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West Coast Team

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Your Super Team is really popular! So popular, in fact, that The Powers That Be have decided it deserves a Spin-Off. What to do?

Make a West Coast Team, of course! Take all the offbeat, second-string, and popular guest characters and have them start their own team, in a separate setting.

A West Coast Team is typically composed of characters with totally different worldviews from their East Coast counterparts, but with a similar team dynamic. They are so named because most American superhero comic books take place in the Northeast, specifically New York or a No Communities Were Harmed version thereof (Metropolis, Gotham City). Thus, the West Coast Team tends to relocate to the second-biggest US population area — California.

Also see Similar Squad, which is usually a one-off gag.

This trope is related to serialized media. A self-contained story is more likely to feature a Hero of Another Story or Hufflepuff House. Contrast Superhero Capital of the World.


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    Anime & Manga 
  • Subverted in Digimon Adventure 02; while we're introduced to kids around the world, there are no spinoffs for these children.
  • In HappinessCharge Pretty Cure!, we're introduced to Pretty Cure teams all over the world. Our heroines end up teaming up with the ones based in Hawaii.
  • The secondary trio in Mermaid Melody Pichi Pichi Pitch are scattered across the world, but when together, make a backup (and, for some reason, much less effective) team.
  • In Samurai Pizza Cats, there are the New York Pizza Cats (Himitsu Ninja Tai Yankee in the Japanese version), the American equivalent of the original Japanese Pizza Cats.

    Comic Books 
  • The Boys parodied this by turning the whole thing into a rap grudge.
  • One Marvel West team that was actually on the West Coast was the Californian Initiative team, a.k.a. The Order. It was made up of washed up TV personalities and crippled professional athletes augmented with StarkTech. They even had their own series (that was cancelled after 10 issues...) Originally, the group was going to be called the Champions in tribute to the 70's team, but Marvel found they no longer held the trademark.
  • The Justice League had their fair share of branch offices:
    • Justice League Europe was a West Coast Team that, rather than the West Coast, relocated to another continent.
    • In the New 52 continuity Justice League is the main League, while the Justice League of America is their spin-off. This is notable since despite being a spin-off, the JLA are at odds with the main Justice League.
  • The Mighty Mutanimals were a spinoff second-stringer team for Teenage Mutant Ninja Turtles Adventures.
  • Runaways serves as a West Coast Team to the entire Marvel Universe; they're very specifically placed in Los Angeles, where there wasn't much super-anything activity. In Secret Invasion, the Skrull empire actually lampshades this, thinking that conquering the West Coast will be a cake-walk compared to the hero dense East Coast. Unfortunately for them the X-Men had recently relocated to San Francisco. And Speak of the Devil...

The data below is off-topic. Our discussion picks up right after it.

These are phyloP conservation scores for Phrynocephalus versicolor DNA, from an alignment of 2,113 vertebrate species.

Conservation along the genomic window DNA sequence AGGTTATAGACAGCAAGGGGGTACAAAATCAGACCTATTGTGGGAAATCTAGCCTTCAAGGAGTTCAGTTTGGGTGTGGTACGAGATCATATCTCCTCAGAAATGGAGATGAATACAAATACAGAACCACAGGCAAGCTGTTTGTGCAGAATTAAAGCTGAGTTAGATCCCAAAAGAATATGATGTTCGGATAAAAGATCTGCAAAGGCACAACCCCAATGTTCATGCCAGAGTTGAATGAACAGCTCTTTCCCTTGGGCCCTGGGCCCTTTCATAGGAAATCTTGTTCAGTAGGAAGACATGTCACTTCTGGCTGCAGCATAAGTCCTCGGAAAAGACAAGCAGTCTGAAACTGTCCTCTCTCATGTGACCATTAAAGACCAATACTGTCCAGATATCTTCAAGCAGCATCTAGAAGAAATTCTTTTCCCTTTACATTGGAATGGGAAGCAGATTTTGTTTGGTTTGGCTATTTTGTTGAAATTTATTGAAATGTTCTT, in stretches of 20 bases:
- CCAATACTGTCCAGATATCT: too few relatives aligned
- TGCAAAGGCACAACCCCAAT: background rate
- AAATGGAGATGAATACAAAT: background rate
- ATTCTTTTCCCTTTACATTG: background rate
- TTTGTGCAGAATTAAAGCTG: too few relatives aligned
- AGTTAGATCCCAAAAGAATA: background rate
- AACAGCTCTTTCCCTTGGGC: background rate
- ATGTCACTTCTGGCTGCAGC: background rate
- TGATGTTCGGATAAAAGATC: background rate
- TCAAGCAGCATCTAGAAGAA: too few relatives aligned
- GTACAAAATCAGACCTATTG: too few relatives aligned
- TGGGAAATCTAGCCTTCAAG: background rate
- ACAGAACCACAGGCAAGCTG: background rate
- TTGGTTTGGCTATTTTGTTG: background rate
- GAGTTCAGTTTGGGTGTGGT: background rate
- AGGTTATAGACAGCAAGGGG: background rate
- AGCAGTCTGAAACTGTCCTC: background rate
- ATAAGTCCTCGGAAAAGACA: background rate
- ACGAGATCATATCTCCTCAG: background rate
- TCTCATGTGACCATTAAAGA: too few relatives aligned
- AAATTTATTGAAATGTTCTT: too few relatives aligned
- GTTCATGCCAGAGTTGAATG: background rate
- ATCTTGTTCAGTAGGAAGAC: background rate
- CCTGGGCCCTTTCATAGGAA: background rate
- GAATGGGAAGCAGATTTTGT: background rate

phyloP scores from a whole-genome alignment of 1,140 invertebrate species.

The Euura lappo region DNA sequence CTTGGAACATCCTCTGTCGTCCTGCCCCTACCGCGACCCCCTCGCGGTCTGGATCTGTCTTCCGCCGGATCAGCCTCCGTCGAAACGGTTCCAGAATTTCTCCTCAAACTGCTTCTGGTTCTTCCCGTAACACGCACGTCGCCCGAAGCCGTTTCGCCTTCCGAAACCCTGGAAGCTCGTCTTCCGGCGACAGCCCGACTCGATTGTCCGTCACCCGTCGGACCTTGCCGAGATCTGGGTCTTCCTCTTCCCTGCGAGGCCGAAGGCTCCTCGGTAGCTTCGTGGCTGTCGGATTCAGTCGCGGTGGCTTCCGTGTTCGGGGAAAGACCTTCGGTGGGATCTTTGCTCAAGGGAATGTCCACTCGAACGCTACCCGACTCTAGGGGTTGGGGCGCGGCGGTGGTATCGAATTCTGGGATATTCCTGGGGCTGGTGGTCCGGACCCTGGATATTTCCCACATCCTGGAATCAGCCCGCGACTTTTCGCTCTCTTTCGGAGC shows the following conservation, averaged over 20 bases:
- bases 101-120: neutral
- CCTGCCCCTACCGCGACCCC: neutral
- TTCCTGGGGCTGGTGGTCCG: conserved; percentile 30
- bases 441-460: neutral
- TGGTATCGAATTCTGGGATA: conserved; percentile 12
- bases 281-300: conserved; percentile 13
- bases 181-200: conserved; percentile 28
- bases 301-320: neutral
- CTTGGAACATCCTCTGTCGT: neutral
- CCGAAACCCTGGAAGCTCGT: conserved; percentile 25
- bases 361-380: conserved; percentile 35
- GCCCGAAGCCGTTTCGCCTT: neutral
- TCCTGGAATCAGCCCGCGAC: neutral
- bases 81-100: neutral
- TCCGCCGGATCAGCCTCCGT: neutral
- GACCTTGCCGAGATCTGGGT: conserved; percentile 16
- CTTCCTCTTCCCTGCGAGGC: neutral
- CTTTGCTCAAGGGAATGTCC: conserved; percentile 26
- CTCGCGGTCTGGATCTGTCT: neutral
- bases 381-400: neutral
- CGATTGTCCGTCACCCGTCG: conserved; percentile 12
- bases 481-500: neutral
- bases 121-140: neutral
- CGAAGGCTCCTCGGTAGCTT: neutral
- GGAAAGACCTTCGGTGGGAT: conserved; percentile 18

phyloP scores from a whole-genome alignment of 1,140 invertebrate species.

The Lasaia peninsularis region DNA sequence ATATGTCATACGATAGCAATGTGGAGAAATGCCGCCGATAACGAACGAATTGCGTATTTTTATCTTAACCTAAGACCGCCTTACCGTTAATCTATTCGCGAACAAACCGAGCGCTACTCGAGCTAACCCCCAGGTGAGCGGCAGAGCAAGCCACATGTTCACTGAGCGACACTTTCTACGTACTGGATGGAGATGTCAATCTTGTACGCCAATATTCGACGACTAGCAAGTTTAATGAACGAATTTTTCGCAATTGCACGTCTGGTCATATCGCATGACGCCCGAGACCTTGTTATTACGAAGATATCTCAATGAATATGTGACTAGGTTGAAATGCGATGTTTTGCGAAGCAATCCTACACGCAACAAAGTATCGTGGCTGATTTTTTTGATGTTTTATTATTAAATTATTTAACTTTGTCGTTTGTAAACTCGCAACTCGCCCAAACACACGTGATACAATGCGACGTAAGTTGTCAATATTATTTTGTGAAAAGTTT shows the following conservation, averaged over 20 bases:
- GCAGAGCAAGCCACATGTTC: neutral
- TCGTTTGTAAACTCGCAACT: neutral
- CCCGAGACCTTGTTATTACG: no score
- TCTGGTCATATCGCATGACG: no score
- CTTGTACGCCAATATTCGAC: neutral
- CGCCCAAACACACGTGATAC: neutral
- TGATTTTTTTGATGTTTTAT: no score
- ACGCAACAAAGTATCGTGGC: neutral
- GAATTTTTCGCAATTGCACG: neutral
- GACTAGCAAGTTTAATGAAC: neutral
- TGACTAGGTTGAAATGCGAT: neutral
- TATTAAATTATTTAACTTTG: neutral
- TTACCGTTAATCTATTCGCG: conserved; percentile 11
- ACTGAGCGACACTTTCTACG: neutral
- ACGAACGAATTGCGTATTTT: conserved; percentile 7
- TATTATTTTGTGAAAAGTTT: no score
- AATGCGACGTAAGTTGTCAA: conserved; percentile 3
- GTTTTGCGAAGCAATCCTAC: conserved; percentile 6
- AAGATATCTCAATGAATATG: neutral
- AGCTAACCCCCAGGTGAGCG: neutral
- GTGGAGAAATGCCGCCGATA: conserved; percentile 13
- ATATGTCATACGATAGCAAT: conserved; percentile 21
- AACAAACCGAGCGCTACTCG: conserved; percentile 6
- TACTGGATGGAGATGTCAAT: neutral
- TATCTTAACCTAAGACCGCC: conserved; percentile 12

• Sonic the Hedgehog (Archie Comics) had Freedom Fighter teams scattered across the entire planet and even the oceans! The more well-known ones were the Downunda Freedom Fighters, the Forty Fathoms Freedom Fighters and, of course, the Chaotix.
  • Teen Titans :
    • The original run had the Teen Titans West (pictured) and later the Titans L.A.
    • In the Turn of the Millennium, the main Teen Titans team (comprised mostly of former members of Young Justice) had relocated to the West Coast (San Francisco), so when a group of former Titans (mostly members from the 1980's) briefly reassembled in 2008 as another Titans team (headquartered in New York), they were humorously referred to (by fans) as "Titans East". There was another group actually named "Titans East", just one year before that, but they were a villain team composed of enemies/counterparts to the actual Teen Titans, and a different "Titans East" team that plays the trope straight was in the animated series, but was never in the comics.
  • West Coast Avengers is one of the Trope Makers, as the counterpart of The Avengers. It's also the Trope Namer.
  • The X-Men have several examples. Their move to San Francisco after their mansion got destroyed one time too many, while not this trope at first (see below), may be considered a Fandom Nod towards the term.
    • First were the now-defunct X-Corporations, which handled the X-Men's functions in several locations abroad.
    • There was also the short-lived Champions Of Los Angeles team in the '70s, which was a hodgepodge of solo heroes and castoffs from the Avengers and X-Men, and is treated as a joke team nowadays. For the record, the original line-up was Angel, Iceman, Hercules, Ghost Rider and Black Widow. The creators of the book literally used whoever wasn't doing anything, even though they made absolutely no sense together.
    • Excalibur was, for all intents and purposes, X-Men Europe.
    • Also, the 'side-characters get their own team' idea is found in X-Factor, first consisting of the original five X-Men after they hadn't been with the team for a while, and later (and ever since) consisting of second-stringers.
    • When Wolverine took half the X-Men back east with him, Cyclops and his team (most of whom are former foes of the X-Men) became a West Coast Team by default.
  • Rob Liefeld's Youngblood had a "Home" team and an "Away" team. Their premiere issue infamously featured stories concerning both teams, but... how to put this... One story is upside-down relative to the other? The "Away" team's story is read by flipping the book over and reading from what would normally be the back cover.

    Fan Works 
  • Adventures of the Silver Bullets: At the end of chapter 3, L invites Moka and Tsukune to join a division of the Silver Bullets in Los Dracos.
  • There were so many Titans characters in DC Nation at one point that there are three Titans teams - Titans East (led by Nightwing and Troia), Titans West (led by Cyborg and Starfire), and Titans South (nominally led by Jamie Reyes and Raven, but functioning more democratically).
  • The Justice Society of Japan, though not officially affiliated with the Justice Society of America, was made with this trope in mind.

    Live-Action TV 
  • Angel went into self-exile on Buffy the Vampire Slayer, later turning up in Los Angeles (just south of his old haunt) with a new crew. A total of five Buffy regulars eventually migrated to the spinoff. Despite this, the two factions do not see eye-to-eye; Angel got in hot water for granting sanctuary to Buffy's enemies, and Giles is flagrant in his lack of regard for them. Andrew officially declared them enemies in the last season.